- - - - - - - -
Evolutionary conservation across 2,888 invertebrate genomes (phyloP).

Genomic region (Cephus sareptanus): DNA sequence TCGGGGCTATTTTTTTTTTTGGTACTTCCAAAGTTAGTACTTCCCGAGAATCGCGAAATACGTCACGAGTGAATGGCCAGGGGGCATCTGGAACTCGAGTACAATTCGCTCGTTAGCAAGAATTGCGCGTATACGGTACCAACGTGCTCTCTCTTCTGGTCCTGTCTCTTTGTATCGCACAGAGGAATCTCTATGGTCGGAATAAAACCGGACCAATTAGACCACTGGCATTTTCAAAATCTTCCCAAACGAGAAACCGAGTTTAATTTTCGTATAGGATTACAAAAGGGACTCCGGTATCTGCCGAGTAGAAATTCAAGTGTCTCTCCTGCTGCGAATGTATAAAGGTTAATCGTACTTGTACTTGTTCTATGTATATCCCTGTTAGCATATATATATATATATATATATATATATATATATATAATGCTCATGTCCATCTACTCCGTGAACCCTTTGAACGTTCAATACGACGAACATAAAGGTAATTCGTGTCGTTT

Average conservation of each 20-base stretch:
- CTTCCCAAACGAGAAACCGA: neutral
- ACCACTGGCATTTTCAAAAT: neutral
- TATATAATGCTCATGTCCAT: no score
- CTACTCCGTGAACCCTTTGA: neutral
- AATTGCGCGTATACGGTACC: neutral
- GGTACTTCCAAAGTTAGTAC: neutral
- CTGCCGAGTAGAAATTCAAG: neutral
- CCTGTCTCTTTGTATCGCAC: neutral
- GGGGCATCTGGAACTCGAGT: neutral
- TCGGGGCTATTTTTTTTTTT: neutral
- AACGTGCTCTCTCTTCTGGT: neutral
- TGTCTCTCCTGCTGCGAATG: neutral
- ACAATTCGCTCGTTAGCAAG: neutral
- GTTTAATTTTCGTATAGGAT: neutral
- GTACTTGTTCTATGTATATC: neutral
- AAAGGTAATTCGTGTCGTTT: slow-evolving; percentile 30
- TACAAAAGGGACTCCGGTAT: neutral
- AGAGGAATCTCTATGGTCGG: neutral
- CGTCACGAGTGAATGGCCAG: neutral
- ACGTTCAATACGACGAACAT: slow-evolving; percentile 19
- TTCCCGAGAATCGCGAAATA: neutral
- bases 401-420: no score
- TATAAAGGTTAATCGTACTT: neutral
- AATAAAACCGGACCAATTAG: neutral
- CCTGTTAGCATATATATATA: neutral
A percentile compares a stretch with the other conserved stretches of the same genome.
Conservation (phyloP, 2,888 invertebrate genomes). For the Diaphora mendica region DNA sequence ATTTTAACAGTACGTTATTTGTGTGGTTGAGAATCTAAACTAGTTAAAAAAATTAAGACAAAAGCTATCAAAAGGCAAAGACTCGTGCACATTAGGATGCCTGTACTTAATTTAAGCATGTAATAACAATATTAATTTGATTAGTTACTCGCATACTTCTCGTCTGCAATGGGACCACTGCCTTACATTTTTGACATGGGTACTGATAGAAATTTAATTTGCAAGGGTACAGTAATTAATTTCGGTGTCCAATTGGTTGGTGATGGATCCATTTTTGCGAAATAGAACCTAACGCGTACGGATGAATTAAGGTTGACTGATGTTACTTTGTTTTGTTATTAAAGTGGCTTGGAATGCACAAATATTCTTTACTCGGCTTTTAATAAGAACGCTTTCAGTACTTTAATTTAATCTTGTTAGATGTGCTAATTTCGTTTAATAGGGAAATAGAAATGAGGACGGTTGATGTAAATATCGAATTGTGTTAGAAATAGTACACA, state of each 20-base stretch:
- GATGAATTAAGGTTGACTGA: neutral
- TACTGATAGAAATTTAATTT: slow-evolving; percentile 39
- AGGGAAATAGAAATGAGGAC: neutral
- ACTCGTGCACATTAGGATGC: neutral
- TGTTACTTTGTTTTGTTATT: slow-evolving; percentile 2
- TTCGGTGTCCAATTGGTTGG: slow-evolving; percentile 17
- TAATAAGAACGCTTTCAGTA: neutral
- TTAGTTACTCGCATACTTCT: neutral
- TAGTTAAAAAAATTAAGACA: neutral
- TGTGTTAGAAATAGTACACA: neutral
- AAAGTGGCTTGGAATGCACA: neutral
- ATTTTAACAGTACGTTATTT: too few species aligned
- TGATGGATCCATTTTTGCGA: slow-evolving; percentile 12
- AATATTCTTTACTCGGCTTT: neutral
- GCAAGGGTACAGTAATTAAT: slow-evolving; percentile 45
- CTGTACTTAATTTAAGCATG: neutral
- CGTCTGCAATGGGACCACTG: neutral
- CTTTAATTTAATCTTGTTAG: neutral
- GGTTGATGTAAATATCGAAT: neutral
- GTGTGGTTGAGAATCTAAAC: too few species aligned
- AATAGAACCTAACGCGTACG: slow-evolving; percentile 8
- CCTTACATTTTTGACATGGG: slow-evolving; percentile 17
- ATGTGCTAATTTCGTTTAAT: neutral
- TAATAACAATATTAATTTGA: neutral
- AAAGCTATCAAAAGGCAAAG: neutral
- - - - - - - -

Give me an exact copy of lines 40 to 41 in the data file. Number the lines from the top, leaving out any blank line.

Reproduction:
- TGTGTTAGAAATAGTACACA: neutral
- AAAGTGGCTTGGAATGCACA: neutral